Mr James Dawson Henry S.C. was sworn in as a Judge of the Supreme Court and as Far Northern Judge in Cairns on 14 September 2011. The following is a copy of the speech delivered at the ceremony by the Honourable Chief Justice de Jersey AC.
In welcoming all persons present this morning, I particularly note the presence of the Honourable the Deputy Premier and Attorney-General by video link from Brisbane. I know the Deputy Premier regrets his inability because of another Brisbane commitment to be here in Cairns: he told me that yesterday. I record the court’s appreciation for his attendance at recent court ceremonies in Townsville and here in Cairns as recently as 2 September.
All members of the court who can be present are here today, either directly or by video link from Brisbane: all would wish to be associated with my following remarks.
I note the presence in Brisbane of Judges of the Federal and Family Courts, the Chief Judge and the Chief Magistrate, other Judges and Magistrates; and here in Cairns, the Director-General, the Crown Solicitor, local member Ms Desley Boyle, the Deputy Mayor, Deputy Chancellor of James Cook University, my personal long-standing friends and distinguished citizens of Far North Queensland and the State, Mr George Chapman and Mrs Margot Chapman, and the Editor of the Cairns Post Mr Nick Trompf. The news media play a potentially very important role in disseminating information about the work of the courts, and I gratefully acknowledge the significance of the Editor’s presence today.
I mention in that regard that the Chief Justice of Canada is to present an address in the Banco Court in Brisbane tomorrow evening on the subject "The Courts and the Media", which I am sure will be most interesting, and a great honour to the court in this its sesquicentenary year.
I spoke yesterday with Chief Justice Keane of the Federal Court, who asked me to record his apology. That His Honour has attended recent ceremonies in Townsville and Cairns bespeaks a level of respect and support for this court which is greatly appreciated, and reciprocated.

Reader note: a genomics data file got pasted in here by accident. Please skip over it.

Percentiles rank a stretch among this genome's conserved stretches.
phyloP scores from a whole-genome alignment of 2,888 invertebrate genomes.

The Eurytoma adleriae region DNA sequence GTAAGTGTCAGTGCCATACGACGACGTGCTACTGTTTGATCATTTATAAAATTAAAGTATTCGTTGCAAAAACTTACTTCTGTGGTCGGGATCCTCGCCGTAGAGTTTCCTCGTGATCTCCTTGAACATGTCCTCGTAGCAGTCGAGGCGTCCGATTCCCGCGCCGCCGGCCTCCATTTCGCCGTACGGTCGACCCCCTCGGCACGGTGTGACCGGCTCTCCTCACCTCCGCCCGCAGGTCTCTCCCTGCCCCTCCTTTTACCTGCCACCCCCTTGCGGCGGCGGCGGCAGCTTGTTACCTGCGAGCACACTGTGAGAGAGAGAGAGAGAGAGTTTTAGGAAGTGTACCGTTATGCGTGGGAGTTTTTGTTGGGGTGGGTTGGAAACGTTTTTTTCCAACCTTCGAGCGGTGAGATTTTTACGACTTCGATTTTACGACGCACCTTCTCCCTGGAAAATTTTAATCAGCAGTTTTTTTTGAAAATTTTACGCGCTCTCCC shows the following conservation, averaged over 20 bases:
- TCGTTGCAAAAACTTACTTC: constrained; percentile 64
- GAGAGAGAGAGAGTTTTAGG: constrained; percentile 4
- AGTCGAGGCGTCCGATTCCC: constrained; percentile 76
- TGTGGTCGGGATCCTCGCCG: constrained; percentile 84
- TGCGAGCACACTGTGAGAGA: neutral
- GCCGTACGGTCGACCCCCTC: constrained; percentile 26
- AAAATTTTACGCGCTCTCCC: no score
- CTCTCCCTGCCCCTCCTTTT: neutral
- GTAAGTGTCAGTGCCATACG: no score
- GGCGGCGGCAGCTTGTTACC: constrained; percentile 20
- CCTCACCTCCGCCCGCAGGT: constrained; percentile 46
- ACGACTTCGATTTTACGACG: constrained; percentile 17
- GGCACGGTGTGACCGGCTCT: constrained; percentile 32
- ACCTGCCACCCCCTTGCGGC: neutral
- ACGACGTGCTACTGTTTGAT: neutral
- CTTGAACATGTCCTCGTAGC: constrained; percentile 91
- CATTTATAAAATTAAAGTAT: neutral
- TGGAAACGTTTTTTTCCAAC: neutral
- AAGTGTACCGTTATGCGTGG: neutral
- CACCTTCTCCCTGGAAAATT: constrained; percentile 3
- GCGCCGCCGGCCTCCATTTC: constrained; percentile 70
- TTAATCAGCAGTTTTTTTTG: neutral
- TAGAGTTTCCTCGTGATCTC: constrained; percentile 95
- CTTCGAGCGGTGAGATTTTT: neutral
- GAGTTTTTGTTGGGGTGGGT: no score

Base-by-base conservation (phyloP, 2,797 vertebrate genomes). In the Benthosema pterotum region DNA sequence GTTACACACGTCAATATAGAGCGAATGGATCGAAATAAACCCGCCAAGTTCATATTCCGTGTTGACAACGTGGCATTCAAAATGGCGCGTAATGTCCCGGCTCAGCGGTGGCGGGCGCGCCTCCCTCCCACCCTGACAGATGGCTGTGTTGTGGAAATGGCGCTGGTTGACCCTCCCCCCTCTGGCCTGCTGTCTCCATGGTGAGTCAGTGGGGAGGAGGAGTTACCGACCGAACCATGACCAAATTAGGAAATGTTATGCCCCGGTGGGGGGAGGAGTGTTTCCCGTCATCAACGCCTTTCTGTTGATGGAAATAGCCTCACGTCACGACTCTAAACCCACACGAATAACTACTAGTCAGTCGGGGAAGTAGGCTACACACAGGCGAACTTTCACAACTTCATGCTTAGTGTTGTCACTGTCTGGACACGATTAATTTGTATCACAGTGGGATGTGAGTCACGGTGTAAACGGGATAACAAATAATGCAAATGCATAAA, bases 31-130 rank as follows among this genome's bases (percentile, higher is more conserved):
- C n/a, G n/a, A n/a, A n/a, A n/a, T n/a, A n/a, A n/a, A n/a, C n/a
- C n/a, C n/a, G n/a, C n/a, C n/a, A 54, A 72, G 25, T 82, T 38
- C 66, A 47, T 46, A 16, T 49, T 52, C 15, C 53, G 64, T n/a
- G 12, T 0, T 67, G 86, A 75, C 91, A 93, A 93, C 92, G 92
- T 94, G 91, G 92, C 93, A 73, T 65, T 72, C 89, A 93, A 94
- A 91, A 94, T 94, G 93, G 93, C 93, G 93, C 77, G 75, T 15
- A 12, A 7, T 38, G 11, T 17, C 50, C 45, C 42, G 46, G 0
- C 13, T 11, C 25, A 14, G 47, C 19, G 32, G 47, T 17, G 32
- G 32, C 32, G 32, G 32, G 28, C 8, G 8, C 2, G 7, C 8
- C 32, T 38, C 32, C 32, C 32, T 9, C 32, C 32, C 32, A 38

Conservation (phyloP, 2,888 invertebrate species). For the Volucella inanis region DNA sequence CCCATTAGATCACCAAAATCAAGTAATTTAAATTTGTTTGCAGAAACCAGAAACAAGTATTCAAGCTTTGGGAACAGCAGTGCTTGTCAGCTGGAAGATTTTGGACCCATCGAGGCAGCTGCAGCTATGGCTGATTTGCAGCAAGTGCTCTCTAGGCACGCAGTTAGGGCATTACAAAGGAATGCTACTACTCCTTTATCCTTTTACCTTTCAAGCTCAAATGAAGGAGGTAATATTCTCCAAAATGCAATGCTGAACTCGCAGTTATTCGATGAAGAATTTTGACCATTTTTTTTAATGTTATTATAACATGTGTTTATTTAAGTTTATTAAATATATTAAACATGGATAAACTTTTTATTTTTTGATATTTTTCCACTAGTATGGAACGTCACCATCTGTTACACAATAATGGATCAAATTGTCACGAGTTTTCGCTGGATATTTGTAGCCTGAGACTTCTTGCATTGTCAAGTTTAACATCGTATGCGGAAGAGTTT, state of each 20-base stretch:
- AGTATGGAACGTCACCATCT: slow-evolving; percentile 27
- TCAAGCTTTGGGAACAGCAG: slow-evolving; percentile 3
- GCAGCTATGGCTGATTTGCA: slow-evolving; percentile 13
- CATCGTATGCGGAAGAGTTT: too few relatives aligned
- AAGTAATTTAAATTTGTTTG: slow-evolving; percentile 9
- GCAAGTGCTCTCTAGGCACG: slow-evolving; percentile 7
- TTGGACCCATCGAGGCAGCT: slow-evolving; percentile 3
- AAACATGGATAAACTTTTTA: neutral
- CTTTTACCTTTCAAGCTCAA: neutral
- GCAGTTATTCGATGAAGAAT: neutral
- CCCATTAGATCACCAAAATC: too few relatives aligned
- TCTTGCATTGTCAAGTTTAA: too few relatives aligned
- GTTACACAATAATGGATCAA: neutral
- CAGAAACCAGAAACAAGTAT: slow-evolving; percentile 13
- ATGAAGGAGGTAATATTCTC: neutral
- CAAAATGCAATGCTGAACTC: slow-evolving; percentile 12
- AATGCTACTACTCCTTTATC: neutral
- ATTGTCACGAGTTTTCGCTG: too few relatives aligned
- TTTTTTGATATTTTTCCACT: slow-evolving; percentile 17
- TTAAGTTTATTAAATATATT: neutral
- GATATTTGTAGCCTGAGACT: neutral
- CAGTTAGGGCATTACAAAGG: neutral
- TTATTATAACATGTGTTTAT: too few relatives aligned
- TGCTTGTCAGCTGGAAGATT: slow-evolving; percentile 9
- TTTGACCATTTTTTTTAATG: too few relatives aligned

We warmly welcome Justice Henry to the Supreme Court, and congratulate him upon his appointment as the 111th Judge to be appointed to the court in its 150 year history, and the second Far Northern Judge. Falling in this significant year, and following upon the conspicuously effective 14 year term of the first Far Northern Judge, Justice Jones, whose presence today I acknowledge, the appointment is redolent of history and promise.
As to the latter characteristic, Justice Henry is undoubtedly very well qualified for this important appointment.
Educated in regional Queensland and graduating in Arts and Law from the University of Queensland, His Honour was admitted to the Bar in 1986, developing a specialist criminal practice in the Crown service, in which he continued until the year 2000, when he entered into private practice in Cairns. His practice then diversified to cover most areas of the law. My information and belief is that he is highly regarded by his professional colleagues for his legal learning and experience, balance, and capacity for hard work. In that last respect, I note this is a particularly busy Supreme Court centre.
During those years in Far North Queensland, Justice Henry has commendably been involved in community life, for example chairing the Cairns State High School Council since the year 2008.
I expect that 11 years "on the ground" qualifies His Honour as a Far North Queenslander. He now embraces a unique opportunity to leave his beneficial mark on the region – potentially for as long as 21 years.
I have spoken on other occasions about the central importance of Supreme Court appointments to regional centres, where the Judge operates without the direct collegial support characteristic of the court in Brisbane, and where the Judge daily presents as the sole face in the region of this significant institution. That is of course not to suggest that a regional judge is divorced in some way from the rest of the court: far from it, the court exhibits strong cohesion State-wide. But those features do nevertheless combine to render regional appointments especially significant. Throughout my judicial career, the regions and the State have been very well served by the regional Judges, who have additionally assumed with great impact high leadership roles in relation to the regional professions, including the judiciary, and the regional communities. I am confident Justice Henry will do likewise.
That extends to collegial interaction with the Judges of the District Court and the Magistracy, whose dedication is greatly valued. I have always been especially gratified by the support for these occasions of the Chief Judge and Chief Magistrate, signifying a State-wide court cohesion which is not only personally pleasant, but has, as well, produced some publicly worthwhile outcomes.
That this ceremony takes place in Cairns rather than Brisbane signifies the court’s acknowledgement of the regional significance of which I have spoken this morning. That all Judges are present by one means or other, signifies the Far Northern Judge’s membership within a State-wide court of 26 members, collegially bound to the optimal delivery of justice according to law throughout the State.
We all warmly welcome Justice Henry to the court, and we warmly welcome Mrs Kate Henry to the court community.